5 Essential Steps to Preparing Your Statement for Court

A beginner’s guide to preparing your statement for court

1.  Make sure you know when you have to submit your statement to court and don’t be late

Start preparing your statement for court by making sure you know when you have to submit it.  Courts usually have little patience for people who are late to submit their statement because it causes chaos in their system. 

When you submit it, your statement will have to be added to all the other documents, other people’s statements, reports etc, that are part of the case.  Your statement also has to be given page numbers to fit into the court file or ‘bundle’ and it  has to be done in time for others to read your statement (hopefully including the judge), along with all the other papers, before the actual hearing.  So make sure you get your statement written and submitted by the deadline.

2.   Follow the guidance on presentation

When you start writing, follow any guidance you are given about how your statment for court should be presented.  For example there may be instructions about such matters as line spacing, page numbering and font.  It is very common to have to format your statement to have:

  • Double line spacing;
  • A large font (make sure it is an approved one);
  • Line numbering;
  • Page numbering.

Remember that many of the people who will read your statement and who will make judgements about you, may be busy, tired, perhaps on a train or plane and possibly elderly.  Have pity on them and make it easy for them to read your statement easily and quickly.  Set it out so that the key information is easy to see.

You may also have instructions on how to identify your statement.  This usually requires you to have a front page on which you identify your case by its case number, the court your case is being heard in, the names of the ‘parties’ to the case (i.e. the litigants), the kind of document it is (for example, The (First) Statement of ……, and the  Date.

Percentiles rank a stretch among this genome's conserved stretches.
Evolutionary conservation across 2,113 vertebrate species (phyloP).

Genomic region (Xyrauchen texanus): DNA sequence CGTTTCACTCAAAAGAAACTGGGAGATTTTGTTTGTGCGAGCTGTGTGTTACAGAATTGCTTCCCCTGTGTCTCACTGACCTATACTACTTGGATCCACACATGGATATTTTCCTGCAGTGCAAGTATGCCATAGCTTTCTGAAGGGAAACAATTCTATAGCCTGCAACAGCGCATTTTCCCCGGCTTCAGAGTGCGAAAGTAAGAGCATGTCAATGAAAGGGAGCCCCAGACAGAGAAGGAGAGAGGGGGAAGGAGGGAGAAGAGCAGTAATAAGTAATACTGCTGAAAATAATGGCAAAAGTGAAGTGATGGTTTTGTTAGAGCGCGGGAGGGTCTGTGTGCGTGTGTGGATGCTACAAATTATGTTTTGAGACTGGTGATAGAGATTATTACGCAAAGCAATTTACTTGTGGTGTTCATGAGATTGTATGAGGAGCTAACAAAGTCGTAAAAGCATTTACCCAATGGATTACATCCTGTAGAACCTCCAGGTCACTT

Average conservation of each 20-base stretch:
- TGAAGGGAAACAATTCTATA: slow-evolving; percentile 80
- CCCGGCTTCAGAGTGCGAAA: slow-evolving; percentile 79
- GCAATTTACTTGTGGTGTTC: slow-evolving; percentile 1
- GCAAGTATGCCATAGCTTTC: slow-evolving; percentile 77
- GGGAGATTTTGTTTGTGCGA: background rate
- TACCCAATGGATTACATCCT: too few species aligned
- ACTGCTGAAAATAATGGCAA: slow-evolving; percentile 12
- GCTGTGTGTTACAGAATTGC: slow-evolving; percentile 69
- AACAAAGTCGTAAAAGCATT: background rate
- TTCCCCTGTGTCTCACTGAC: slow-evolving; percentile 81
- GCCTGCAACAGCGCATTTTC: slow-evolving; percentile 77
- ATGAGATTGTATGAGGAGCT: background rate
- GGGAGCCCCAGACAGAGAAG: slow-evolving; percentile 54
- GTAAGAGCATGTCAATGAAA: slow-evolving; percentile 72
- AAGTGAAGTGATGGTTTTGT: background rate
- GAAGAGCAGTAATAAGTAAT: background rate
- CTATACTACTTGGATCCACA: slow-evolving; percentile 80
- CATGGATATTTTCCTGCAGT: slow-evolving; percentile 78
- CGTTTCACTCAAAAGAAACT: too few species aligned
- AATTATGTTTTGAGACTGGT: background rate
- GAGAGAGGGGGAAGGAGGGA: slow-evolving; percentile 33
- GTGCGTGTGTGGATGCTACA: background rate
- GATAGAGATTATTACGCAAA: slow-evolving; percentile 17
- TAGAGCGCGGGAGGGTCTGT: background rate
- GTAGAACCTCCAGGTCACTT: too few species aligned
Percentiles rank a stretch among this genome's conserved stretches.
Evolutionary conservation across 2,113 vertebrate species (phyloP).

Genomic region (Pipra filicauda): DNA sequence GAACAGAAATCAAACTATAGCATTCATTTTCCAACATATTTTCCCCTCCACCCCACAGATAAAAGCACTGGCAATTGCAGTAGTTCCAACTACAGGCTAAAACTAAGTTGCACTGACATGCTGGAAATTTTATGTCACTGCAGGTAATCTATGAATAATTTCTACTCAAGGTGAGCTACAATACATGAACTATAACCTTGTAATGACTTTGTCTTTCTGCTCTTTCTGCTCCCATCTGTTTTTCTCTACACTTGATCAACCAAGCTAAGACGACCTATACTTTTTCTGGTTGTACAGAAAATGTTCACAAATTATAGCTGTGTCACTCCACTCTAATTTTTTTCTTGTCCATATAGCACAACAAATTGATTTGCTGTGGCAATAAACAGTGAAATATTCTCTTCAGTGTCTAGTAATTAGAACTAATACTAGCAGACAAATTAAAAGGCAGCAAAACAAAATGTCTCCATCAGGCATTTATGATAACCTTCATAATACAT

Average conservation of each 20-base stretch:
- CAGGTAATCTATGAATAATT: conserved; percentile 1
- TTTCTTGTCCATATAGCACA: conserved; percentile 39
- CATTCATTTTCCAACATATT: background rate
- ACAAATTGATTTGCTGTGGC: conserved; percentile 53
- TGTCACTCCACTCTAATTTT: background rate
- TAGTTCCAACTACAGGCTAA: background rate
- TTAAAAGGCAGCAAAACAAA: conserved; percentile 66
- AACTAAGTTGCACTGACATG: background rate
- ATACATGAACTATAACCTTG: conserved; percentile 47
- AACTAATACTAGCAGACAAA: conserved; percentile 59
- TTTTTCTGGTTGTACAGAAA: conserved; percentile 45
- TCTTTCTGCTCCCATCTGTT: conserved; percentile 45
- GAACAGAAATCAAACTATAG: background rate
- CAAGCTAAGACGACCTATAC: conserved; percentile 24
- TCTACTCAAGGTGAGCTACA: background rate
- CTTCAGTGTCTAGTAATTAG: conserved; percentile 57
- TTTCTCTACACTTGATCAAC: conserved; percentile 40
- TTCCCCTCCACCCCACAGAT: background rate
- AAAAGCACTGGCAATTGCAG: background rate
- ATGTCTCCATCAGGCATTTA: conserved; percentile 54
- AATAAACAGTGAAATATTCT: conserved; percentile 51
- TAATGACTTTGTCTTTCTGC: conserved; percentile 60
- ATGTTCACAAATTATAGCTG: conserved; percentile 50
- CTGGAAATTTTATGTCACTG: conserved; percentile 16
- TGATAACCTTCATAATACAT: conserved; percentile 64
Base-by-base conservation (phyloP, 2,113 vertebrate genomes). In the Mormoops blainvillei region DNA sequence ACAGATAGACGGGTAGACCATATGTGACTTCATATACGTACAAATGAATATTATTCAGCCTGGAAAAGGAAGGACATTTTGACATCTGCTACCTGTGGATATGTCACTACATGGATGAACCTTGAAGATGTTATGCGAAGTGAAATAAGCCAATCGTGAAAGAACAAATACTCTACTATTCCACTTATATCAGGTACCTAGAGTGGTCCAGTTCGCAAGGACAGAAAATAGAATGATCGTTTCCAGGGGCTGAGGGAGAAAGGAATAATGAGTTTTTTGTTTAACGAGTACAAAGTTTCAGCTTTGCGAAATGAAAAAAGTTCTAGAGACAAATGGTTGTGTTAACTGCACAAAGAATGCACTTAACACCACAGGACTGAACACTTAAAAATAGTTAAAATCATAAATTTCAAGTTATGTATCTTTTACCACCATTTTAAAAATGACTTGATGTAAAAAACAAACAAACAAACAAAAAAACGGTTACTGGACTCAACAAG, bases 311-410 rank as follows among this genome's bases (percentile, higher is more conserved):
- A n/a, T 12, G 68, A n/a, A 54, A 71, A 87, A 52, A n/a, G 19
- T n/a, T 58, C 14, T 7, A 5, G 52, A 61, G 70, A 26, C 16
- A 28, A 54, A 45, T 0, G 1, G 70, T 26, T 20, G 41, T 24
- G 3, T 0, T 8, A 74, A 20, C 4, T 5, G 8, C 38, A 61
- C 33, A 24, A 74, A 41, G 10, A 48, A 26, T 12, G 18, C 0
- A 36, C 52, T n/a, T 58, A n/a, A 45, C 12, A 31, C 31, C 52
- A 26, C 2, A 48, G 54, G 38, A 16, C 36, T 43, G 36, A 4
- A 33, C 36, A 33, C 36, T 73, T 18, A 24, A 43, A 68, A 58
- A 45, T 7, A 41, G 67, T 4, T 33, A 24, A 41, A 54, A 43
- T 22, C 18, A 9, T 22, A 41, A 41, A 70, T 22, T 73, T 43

Finally, don’t forget to include your ‘statement of truth’ in the proper wording, at the end of your statement along with your signature.

3.  Read everything

Read everything that is sent to you before you write your statement for court.  Often you will have other people’s statements which give the evidence against your case and there may be details in there that you need to notice and respond to.  People will often try to massage or ‘spin’ their evidence to try to make their case stronger.  Don’t do that yourself but read other people’s statements carefully to try to spot anything they have exaggerated, minimised, missed, or even, perhaps, added, that is potentially misleading and could harm your own argument, so that you can respond to it.  

Attention to detail is very much the discipline of lawyers and if you have a lawyer it will be something they do for you but your lawyer can never know your case as well as you do, so you need to play your own part in making sure you have checked everything that is written.